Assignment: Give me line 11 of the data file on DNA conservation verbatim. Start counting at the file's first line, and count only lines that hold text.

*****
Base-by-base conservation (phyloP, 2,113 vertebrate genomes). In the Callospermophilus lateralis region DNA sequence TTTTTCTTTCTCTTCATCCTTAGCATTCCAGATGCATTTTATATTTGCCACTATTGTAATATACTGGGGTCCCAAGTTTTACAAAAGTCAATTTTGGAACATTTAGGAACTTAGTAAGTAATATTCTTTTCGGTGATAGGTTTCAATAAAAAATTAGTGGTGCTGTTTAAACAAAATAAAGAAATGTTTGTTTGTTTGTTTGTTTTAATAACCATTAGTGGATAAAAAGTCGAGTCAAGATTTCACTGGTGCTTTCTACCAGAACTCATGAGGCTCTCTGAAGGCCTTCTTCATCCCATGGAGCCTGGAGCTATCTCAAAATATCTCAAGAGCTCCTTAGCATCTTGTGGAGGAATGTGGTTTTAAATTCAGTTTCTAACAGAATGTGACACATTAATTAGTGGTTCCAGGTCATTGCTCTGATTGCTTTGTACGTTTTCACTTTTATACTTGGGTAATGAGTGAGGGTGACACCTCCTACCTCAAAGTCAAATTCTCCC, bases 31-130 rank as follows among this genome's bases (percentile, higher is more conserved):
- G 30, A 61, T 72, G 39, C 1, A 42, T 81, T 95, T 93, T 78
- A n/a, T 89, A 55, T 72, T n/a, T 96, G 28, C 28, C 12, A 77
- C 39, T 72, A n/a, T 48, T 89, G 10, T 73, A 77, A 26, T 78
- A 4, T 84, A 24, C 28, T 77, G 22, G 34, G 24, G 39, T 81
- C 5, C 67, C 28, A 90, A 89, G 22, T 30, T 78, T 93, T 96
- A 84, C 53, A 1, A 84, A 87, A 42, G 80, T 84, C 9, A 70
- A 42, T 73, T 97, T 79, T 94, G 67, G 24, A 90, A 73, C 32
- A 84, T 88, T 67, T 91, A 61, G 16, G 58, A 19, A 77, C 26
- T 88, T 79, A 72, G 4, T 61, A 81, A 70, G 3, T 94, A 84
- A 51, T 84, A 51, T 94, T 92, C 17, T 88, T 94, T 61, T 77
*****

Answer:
- A 51, T 84, A 51, T 94, T 92, C 17, T 88, T 94, T 61, T 77